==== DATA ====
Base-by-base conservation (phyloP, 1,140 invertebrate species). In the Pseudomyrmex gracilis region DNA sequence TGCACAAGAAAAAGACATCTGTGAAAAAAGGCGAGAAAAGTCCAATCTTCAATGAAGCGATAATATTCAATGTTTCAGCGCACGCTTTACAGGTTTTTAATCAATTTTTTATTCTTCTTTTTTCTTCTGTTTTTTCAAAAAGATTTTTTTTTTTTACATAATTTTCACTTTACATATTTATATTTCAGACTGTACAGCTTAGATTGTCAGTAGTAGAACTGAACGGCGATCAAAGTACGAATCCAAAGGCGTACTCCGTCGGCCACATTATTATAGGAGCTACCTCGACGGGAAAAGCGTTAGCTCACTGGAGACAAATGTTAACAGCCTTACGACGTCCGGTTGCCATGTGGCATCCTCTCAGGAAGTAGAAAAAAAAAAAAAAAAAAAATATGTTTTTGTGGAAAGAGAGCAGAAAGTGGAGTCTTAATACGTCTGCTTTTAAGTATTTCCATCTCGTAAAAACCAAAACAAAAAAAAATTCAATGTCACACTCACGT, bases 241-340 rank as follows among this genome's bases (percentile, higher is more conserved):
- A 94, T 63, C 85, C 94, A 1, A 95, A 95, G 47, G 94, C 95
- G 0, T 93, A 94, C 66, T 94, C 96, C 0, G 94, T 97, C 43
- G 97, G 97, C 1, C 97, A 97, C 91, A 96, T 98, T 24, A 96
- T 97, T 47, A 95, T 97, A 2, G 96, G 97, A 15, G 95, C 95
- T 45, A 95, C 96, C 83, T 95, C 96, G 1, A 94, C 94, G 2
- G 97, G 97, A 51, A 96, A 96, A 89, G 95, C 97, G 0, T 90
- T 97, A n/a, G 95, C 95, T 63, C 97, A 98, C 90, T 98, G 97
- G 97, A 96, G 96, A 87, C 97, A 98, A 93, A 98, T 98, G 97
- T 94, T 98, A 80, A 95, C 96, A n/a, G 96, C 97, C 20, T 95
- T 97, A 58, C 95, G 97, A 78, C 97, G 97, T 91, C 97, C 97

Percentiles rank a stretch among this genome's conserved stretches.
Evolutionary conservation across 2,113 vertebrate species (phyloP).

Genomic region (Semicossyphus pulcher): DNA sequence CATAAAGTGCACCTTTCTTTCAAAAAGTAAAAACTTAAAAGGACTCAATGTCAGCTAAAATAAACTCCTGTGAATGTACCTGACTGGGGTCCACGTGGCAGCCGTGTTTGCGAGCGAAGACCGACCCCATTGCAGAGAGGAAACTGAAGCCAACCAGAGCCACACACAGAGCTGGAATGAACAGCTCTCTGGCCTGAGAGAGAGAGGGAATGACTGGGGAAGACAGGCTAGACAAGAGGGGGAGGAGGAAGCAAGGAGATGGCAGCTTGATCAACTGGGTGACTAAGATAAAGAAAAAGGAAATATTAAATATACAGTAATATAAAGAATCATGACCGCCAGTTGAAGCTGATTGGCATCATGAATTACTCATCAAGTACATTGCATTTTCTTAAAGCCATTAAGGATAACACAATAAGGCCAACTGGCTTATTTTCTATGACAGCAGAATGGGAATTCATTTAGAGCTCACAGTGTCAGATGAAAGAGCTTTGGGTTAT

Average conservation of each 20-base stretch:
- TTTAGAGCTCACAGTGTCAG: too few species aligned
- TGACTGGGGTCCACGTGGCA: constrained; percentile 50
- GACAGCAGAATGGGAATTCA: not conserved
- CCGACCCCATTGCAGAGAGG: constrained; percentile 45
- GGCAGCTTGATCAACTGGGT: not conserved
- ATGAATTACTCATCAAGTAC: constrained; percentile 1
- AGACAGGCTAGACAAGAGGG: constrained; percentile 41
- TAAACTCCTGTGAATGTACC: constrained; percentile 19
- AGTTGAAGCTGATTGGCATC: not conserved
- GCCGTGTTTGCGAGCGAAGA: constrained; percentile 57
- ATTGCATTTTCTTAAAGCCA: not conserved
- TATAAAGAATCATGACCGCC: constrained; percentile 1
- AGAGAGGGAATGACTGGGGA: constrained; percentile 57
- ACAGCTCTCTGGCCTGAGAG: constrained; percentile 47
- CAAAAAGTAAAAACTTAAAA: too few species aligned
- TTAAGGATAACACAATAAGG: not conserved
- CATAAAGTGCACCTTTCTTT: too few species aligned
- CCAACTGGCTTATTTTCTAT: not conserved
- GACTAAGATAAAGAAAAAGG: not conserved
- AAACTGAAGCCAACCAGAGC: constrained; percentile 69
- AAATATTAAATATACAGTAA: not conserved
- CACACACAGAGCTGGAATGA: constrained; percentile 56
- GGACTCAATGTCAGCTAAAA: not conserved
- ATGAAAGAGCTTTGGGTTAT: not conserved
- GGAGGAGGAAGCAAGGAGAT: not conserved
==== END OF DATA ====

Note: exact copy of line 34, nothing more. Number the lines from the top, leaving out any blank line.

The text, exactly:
- GACTAAGATAAAGAAAAAGG: not conserved